Russia, 1936: revolutionary hero Colonel Kotov is spending an idyllic summer in his dacha with his young wife and six-year-old daughter Nadia and other assorted family and friends. Things ... See full summary »
The shepherd Gombo lives with his wife, three children and grandmother in a tent on the Mongolian steppe. They are pleased with their rustic conditions, until a Russian truck driver, ... See full summary »
Early in the 20th century, family and friends gather at the country estate of a general's widow, Anna Petrovna. Sofia, the new wife of Anna's step-son, recognizes Misha, the brother-in-law ... See full summary »
Olga Voznesenskaya is a silent screen star whose pictures are so popular that underground revolutionaries risk capture to see them. She's in southern Russia filming a tear-jerker as the ... See full summary »
Third film based on Boris Akunin's "Priklucheniya Erasta Petrovicha Fandorina" series of novels. On a train from St. Petersburg to Moscow general Khrapov was killed and no one else but ... See full summary »
St. Petersburg, mid 19th century: the indolent, middle-aged Oblomov lives in a flat with his older servant, Zakhar. He sleeps much of the day, dreaming of his childhood on his parents' ... See full summary »
Aboard a ship early in the 20th-century, a middle-aged Italian tells his story of love to a Russian. In a series of flashbacks filmed almost entirely in creams, whites, and ochers, the ... See full summary »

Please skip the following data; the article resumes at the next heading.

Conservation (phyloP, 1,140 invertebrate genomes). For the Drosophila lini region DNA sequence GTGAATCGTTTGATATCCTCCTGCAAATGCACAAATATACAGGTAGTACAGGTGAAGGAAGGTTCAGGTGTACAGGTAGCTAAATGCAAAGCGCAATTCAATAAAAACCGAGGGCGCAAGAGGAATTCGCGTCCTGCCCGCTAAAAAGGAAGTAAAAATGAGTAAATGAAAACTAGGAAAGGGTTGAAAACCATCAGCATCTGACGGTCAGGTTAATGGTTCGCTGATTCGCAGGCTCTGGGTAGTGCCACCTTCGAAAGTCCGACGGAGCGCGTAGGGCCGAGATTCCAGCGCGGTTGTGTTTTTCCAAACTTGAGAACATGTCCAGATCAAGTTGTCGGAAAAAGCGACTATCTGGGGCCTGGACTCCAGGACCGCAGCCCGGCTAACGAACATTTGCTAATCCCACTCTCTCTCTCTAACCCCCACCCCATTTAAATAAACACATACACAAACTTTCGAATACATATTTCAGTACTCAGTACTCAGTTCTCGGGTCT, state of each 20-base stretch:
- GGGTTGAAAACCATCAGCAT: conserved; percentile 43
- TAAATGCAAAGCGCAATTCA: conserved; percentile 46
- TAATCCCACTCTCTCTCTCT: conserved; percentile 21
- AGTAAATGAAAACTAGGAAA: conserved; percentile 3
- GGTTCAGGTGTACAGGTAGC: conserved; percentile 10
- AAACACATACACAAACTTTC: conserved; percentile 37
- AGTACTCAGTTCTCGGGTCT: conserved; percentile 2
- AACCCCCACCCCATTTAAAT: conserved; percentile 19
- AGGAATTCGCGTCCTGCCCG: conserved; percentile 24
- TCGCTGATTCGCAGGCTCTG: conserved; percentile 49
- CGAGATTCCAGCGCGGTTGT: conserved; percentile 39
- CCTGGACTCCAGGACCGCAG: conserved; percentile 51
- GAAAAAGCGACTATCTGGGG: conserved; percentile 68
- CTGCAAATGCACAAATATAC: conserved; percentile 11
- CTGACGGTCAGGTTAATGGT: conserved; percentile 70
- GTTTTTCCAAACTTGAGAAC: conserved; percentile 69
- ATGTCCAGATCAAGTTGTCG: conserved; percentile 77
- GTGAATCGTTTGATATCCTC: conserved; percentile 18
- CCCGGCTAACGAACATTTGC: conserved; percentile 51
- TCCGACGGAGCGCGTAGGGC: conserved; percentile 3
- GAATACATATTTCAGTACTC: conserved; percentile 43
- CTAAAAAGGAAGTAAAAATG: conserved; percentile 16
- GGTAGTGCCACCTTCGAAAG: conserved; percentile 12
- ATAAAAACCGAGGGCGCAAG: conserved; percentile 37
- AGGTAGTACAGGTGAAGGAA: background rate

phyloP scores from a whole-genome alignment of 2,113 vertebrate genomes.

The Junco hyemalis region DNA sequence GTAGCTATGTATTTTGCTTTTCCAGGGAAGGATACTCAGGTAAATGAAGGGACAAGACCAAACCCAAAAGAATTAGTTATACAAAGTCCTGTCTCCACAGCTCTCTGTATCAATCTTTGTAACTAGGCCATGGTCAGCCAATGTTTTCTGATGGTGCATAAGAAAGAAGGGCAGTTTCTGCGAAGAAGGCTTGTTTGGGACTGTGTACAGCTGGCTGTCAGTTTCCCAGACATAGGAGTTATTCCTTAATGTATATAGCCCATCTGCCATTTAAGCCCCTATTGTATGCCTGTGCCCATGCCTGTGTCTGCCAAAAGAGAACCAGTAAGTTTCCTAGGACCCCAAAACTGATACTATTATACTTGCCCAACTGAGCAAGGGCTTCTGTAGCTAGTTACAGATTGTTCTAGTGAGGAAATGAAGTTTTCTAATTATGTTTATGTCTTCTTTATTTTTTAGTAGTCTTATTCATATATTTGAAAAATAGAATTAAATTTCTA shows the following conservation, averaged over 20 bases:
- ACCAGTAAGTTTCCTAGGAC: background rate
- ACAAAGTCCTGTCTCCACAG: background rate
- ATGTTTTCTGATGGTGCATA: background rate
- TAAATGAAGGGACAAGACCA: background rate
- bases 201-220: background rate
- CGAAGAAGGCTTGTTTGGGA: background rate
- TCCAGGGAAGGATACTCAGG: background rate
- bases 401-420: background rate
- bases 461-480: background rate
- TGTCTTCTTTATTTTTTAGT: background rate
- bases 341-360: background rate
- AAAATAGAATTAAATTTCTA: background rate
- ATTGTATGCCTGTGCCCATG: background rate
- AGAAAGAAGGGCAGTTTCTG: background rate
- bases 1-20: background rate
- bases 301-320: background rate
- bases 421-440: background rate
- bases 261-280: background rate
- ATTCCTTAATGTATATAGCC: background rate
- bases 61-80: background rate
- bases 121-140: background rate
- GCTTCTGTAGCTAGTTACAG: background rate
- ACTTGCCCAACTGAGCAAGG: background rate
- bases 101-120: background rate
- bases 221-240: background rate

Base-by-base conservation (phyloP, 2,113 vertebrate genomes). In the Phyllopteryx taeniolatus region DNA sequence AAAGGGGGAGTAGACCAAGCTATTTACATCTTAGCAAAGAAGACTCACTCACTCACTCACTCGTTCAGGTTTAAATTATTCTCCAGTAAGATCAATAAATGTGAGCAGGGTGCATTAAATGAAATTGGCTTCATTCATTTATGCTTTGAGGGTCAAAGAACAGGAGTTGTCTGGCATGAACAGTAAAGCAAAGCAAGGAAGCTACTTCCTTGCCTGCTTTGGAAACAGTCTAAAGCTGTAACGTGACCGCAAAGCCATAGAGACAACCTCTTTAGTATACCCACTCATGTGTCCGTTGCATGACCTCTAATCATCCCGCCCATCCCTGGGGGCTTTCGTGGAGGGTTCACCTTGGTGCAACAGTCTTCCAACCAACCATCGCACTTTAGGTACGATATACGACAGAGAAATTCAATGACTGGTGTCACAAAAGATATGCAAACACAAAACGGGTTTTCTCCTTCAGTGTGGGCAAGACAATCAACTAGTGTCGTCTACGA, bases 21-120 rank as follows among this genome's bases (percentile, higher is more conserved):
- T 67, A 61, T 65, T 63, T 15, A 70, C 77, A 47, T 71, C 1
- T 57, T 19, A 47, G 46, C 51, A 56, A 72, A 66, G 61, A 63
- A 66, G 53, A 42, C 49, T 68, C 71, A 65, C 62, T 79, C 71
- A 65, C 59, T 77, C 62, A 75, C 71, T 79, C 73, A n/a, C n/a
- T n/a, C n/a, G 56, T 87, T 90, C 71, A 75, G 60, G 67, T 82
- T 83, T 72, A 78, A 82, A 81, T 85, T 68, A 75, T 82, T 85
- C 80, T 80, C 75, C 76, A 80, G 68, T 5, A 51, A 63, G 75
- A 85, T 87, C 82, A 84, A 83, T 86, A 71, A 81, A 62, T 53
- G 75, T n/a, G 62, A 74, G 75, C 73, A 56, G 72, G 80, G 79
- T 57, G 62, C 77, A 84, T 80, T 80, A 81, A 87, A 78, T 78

Russia, 1936: revolutionary hero Colonel Kotov is spending an idyllic summer in his dacha with his young wife and six-year-old daughter Nadia and other assorted family and friends. Things change dramatically with the unheralded arrival of Cousin Dmitri from Moscow, who charms the women and little Nadia with his games and pianistic bravura. But Kotov isn't fooled: this is the time of Stalin's repression, with telephone calls in the middle of the night spelling doom - and he knows that Dmitri isn't paying a social call... Written by
Michael Brooke <email@example.com>
Powerful yet Subtle and Original Look at Totalitarianism
I just watched and loved this movie.
It originally portrays the contrast in character, personality, viewpoint, and the relative consequences of the Revolution upon two people -
a) Mitya, a handsome, charming, romantic, poetic, musical, child-loving man who before the movie began, lived in rural Russia, grew up with a girl who was 7 when he was conscripted into World War I, and deeply loved her parents, cousins, aunts, uncles and the household servants, and
b) Kotov, an older man, military, probably more courageous and less intelligent, bluff and physical, sentimental and less artistic, stronger but simpler, equally child-loving, from a poorer background.
Enemies in the Revolution, their behavior toward each other begins with cruelty by Kotov toward Mitya, Mitya's forced cruelty to others, and a changed and cruel man now (and knowing it) Mitya's cruelty to Kotov. And yes, a woman is also in the mix. The story is told as much through Kotov's eyes as through Mitya's.
And guess what? With all this cruelty, Kotov and Mitya are both people you'd love to spend the day with.
It's beautifully photographed - the same wonderful languor as watching say, Turgenev's A Month in the Country, the child is enchanting, the story is absolutely fascinating - far more original than such other "political" movies as The Conformist or The Garden of the Finzi-Continis. The movie is about social class, temperament, and how freely people make decisions in their lives, about love for the opposite sex, children, and country. It's compelling - you will truly always remember this movie.
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